People who meditate for many years seem to enjoy a variety of cognitive benefits, including greater neuroplasticity (the ability of the brain to make physiological changes) and more white and dark brain matter, the New York Times reported May 8.
Research also has shown that meditation may help lower the risk of death from coronary artery disease — possibly by reducing stress hormones and inflammation — and that long-term meditators have more folding in their cerebral cortex, which could mean more neurons firing in their brains, resulting in greater cognitive capacity.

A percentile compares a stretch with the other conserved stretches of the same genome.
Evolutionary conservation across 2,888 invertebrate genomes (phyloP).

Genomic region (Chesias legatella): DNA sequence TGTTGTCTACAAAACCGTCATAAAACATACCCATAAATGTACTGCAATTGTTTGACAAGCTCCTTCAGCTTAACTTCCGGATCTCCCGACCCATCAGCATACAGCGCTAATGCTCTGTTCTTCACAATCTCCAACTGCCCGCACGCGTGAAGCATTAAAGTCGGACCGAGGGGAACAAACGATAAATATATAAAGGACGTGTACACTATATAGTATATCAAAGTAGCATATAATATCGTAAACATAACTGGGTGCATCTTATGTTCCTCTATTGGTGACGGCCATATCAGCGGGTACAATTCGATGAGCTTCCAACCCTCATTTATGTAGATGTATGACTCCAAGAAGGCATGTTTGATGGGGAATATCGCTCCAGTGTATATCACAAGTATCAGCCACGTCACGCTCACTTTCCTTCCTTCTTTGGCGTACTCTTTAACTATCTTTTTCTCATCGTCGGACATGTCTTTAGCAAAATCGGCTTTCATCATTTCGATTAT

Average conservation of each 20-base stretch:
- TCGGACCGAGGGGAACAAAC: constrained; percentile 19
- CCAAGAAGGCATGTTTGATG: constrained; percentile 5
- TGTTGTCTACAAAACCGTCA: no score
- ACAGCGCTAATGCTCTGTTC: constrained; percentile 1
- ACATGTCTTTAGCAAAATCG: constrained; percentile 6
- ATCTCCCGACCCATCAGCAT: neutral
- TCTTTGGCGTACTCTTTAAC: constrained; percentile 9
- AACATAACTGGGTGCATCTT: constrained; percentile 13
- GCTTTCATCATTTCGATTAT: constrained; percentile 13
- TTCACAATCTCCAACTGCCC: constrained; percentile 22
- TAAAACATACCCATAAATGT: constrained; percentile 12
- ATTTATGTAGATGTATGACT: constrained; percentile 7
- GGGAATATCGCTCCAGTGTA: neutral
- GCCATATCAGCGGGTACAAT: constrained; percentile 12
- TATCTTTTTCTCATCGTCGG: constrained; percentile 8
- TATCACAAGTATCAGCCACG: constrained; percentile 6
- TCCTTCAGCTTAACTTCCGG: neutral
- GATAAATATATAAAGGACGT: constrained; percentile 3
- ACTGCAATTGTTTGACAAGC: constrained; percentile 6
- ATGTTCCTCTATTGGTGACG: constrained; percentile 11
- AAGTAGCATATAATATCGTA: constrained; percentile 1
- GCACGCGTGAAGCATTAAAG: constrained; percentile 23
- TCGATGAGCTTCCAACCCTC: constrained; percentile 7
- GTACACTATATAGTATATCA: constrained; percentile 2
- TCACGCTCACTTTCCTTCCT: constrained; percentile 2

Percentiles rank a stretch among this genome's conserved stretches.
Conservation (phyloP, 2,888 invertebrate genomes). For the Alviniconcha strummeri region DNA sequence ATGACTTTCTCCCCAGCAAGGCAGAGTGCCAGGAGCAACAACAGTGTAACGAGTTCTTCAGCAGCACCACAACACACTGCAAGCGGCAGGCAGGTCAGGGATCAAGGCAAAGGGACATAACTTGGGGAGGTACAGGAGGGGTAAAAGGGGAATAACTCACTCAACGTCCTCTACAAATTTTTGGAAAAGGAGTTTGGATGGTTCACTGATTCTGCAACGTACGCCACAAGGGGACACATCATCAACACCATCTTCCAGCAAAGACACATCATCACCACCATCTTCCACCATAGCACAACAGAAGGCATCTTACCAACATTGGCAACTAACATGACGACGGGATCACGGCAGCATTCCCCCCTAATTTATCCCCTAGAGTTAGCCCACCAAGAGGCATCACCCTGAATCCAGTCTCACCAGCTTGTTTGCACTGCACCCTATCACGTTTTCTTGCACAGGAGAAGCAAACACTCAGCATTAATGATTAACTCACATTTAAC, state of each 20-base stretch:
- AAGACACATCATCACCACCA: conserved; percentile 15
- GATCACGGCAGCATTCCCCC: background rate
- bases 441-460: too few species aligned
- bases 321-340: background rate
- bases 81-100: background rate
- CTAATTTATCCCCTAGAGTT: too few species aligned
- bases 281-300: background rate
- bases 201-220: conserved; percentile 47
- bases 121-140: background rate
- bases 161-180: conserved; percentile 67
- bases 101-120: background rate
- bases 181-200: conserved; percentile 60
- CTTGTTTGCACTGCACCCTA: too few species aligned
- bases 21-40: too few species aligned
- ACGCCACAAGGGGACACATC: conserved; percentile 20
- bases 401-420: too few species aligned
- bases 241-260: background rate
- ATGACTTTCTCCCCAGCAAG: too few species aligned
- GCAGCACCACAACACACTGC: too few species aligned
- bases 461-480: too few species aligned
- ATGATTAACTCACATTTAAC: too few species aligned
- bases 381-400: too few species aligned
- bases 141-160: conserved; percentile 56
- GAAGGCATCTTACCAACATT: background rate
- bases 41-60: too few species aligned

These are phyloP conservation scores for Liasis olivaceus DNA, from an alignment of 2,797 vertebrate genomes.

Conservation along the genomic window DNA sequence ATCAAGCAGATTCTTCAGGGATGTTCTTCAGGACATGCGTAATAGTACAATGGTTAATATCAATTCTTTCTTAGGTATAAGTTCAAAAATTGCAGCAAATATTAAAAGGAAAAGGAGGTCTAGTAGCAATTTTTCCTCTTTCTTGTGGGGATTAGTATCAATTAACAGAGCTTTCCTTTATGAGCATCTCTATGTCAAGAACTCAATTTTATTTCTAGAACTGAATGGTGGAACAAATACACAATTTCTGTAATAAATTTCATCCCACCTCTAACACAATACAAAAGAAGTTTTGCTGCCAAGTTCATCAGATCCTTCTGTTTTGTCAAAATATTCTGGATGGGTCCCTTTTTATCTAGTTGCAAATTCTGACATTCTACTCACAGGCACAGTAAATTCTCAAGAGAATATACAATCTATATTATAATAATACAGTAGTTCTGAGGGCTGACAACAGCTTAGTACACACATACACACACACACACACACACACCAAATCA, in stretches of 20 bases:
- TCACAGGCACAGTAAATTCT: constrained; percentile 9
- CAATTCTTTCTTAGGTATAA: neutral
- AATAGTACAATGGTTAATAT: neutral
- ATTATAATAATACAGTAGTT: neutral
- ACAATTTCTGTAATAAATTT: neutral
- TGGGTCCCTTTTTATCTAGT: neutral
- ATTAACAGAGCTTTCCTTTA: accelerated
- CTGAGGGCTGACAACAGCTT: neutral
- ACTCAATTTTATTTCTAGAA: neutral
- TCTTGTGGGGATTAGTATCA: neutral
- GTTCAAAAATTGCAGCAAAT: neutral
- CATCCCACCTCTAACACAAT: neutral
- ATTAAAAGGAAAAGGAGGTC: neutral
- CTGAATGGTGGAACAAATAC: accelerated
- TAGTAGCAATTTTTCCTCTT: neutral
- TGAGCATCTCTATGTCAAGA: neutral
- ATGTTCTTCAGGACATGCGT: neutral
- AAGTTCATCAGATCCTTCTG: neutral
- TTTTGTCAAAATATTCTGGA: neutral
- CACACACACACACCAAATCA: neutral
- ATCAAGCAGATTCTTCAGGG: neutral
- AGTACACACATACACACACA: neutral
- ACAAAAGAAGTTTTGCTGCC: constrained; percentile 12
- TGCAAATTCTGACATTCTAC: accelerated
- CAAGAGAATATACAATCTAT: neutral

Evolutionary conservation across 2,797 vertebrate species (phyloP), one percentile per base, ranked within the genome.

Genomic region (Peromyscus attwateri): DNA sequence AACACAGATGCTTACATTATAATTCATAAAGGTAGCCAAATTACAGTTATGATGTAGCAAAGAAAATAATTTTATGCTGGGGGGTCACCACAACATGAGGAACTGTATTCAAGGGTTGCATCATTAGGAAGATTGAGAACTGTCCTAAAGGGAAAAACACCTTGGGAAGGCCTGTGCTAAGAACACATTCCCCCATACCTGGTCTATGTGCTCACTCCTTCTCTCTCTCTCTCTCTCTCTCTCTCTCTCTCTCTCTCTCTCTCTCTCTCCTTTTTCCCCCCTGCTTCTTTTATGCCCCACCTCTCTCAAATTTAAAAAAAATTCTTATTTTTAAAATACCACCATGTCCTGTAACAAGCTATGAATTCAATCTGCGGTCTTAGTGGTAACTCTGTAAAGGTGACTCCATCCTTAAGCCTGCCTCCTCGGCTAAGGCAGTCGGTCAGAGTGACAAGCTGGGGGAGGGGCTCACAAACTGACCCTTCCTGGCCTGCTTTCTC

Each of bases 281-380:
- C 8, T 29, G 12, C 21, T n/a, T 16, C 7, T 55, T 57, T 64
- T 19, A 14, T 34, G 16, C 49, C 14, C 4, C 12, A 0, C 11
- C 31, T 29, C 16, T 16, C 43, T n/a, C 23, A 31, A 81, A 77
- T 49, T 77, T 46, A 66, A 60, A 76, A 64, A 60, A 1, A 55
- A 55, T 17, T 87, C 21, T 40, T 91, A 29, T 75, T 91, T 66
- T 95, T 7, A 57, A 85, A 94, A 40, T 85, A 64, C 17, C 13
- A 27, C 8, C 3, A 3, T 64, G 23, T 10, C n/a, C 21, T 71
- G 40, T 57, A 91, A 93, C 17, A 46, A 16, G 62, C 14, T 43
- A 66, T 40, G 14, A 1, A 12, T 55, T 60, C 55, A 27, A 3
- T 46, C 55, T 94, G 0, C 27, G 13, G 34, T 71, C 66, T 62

“We used to believe that when you were born, your brain would grow and reach a peak in the early 20s and then start shrinking,” says Eileen Luders of UCLA, author of the latter study. “It was thought there was nothing we could do to change that.” Experts now think that the mental challenges presented by meditation can help the aging brain. “People ask, ‘What do you do? Just sit there with your eyes closed?’ It’s actually hard work, because you have to make a constant mental effort,” explains Luders.
Luders’ study was published in February 2012 in the journal Frontiers in Human Neuroscience.